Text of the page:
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L.A. County Sheriff's Department, coroner's office to investigate handling of Mitrice Richardson's remains

November 8, 2010 |  6:47 pm

http://latimesblogs.latimes.com/.a/6a00d8341c630a53ef013487fe0687970c-piLos Angeles County sheriff's and coroner's officials have agreed to launch an inquiry into the handling of Mitrice Richardson's remains, which a coroner's official said were removed from a ravine without his department’s permission.

Assistant Chief Coroner Ed Winter said in an interview with The Times that he was “very clear” with sheriff's officials that they should not remove Richardson’s remains until coroner's investigators arrived or clearance was granted.

A sheriff's spokesman acknowledged that deputies removed Richardson's body from the scene without the coroner's permission, but said they did so because detectives were concerned that it was getting dark and that animals might destroy the remains.

Richardson, 24, drew national media attention in September 2009 when she disappeared after being released from the sheriff's Lost Hills/Malibu station about midnight without her car, purse or cellphone. Nearly 11 months after her disappearance, her remains were spotted in a remote Malibu Canyon ravine.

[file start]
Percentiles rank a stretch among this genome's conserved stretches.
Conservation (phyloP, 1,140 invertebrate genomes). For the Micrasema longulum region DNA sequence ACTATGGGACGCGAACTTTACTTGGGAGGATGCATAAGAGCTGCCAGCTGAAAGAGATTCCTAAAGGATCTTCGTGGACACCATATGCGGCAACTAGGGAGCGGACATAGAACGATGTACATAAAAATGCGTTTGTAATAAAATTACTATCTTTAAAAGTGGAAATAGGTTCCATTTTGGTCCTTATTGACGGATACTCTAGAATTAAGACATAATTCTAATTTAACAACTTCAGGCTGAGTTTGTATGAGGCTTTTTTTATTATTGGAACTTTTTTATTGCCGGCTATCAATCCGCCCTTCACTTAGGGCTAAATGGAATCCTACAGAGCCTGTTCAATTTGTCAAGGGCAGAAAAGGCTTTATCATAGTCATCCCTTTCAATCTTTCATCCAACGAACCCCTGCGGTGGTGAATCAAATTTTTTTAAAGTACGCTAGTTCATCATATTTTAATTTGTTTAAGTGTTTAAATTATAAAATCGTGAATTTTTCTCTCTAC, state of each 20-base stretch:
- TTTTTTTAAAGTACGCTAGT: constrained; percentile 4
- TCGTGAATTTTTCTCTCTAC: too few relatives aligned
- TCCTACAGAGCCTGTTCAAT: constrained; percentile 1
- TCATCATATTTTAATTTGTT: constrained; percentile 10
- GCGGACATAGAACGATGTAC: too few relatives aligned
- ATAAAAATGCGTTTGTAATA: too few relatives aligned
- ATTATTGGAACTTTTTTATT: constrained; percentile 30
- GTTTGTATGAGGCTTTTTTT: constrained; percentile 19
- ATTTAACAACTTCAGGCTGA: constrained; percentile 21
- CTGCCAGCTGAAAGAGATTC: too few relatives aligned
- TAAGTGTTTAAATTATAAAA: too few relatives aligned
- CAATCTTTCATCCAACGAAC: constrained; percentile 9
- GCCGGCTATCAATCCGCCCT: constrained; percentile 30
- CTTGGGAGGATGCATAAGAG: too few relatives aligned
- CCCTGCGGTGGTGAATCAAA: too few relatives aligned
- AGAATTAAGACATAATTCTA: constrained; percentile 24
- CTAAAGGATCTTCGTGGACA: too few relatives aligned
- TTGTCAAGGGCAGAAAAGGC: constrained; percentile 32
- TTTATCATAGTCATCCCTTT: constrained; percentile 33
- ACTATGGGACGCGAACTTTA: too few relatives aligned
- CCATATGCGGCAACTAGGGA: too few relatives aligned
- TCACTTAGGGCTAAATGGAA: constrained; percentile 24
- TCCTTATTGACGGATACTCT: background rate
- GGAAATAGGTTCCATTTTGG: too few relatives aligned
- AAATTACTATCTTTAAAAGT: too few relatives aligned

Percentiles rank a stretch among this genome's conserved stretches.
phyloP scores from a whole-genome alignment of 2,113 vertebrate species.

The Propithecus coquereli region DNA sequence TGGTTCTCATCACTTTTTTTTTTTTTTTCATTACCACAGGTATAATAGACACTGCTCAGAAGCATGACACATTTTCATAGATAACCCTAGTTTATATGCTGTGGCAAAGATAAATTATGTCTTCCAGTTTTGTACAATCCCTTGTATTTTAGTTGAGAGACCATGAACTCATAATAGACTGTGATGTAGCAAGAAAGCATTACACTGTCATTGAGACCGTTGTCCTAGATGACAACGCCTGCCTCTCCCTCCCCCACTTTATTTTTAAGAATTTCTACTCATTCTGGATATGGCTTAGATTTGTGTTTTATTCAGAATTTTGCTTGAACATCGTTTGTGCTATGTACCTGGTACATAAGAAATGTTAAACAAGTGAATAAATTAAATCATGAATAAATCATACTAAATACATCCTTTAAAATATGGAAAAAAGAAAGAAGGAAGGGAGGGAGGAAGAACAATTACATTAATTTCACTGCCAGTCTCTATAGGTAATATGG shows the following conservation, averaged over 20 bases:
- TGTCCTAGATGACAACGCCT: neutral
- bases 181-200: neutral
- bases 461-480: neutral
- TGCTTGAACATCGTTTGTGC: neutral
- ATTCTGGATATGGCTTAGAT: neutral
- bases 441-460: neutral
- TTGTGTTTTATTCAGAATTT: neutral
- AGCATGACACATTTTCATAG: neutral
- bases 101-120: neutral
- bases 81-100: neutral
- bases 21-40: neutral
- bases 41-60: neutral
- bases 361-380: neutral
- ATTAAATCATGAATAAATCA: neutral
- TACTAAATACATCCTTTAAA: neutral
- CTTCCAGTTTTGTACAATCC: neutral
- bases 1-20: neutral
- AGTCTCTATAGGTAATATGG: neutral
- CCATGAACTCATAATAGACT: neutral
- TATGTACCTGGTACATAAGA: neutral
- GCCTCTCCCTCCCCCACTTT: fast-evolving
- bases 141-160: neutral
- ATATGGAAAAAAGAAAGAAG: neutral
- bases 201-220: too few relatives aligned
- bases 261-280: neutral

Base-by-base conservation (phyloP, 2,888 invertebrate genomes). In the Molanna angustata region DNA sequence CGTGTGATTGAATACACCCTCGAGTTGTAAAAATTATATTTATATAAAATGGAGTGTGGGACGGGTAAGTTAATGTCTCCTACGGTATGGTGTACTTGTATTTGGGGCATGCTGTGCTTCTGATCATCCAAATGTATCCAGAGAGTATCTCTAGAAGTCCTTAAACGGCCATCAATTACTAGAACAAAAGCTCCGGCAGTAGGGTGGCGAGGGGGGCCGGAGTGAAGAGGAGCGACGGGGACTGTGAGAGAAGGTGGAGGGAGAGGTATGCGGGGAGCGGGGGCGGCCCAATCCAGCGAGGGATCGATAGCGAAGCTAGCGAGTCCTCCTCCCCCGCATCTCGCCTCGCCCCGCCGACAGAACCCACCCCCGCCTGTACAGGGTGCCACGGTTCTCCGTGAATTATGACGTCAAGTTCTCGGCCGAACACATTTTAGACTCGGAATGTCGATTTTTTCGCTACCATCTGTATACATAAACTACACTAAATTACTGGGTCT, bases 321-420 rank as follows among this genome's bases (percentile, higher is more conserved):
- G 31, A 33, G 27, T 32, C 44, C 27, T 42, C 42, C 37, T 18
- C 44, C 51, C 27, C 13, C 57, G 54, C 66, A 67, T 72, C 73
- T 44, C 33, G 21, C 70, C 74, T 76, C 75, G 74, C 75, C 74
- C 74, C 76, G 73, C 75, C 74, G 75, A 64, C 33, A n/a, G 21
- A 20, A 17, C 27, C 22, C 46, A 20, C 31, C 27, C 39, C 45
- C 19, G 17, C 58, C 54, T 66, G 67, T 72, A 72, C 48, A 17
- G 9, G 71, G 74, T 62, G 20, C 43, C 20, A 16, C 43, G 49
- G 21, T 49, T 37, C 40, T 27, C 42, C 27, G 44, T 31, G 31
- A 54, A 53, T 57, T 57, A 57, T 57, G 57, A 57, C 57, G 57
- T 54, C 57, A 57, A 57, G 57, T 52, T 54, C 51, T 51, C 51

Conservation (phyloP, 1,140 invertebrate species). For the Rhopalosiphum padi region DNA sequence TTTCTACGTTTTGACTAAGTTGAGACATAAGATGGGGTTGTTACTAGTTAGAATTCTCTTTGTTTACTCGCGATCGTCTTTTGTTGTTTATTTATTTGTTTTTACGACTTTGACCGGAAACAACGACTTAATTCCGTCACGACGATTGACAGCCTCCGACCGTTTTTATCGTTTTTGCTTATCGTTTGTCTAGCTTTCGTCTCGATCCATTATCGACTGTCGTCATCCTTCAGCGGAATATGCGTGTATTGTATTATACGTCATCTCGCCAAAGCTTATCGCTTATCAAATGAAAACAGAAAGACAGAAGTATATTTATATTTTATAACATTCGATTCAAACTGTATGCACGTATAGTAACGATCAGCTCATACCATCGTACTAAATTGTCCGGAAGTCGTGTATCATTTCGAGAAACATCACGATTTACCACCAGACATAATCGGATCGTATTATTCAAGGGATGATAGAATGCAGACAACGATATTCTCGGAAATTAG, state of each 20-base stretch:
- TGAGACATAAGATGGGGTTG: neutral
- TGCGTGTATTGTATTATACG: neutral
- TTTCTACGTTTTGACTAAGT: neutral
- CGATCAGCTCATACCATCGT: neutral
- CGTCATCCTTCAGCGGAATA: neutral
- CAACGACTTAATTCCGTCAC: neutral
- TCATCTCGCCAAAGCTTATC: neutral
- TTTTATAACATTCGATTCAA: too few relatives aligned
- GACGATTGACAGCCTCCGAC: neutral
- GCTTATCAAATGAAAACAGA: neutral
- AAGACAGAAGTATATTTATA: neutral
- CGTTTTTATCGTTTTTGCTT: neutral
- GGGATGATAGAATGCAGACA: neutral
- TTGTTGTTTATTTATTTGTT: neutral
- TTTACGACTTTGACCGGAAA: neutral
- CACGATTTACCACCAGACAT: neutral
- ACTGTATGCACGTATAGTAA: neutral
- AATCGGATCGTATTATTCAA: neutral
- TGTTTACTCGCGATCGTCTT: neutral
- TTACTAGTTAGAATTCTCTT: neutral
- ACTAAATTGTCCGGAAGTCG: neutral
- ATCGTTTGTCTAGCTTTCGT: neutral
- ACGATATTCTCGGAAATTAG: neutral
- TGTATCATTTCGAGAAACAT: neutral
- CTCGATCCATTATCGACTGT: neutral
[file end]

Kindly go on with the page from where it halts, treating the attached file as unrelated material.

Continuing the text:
Initially, sheriff's officials believed that only a skull and a few other bones were there. Winter said that at that point, sheriff's officials were told they could move the bones only after coroner's officials reviewed photos of the scene and gave clearance. Sheriff's officials said permission was granted to remove partial remains.

But when an entire skeleton was found, sheriff's officials proceeded without clearance to move all the remains. Winter said he told sheriff's officials not to do so, but a sheriff's captain said that message never got to deputies on the scene.

Sheriff's spokesman Steve Whitmore said the goal of the inquiry is to “minimize such miscommunications … in the future.”

“These kinds of situations do occur and we want to minimize those so we don't have any miscommunications, if that's possible,” Whitmore said.

The inquiry will be overseen by the Office of Independent Review, the sheriff's watchdog agency. It will include interviews and a review of the day's timeline, Whitmore said.

”This is not a delaying tactic. This is not going to take forever. It'll be thorough but also expeditious,” he said, adding that the goal is to make any findings public.

-- Robert Faturechi

Photo: Mitrice Richardson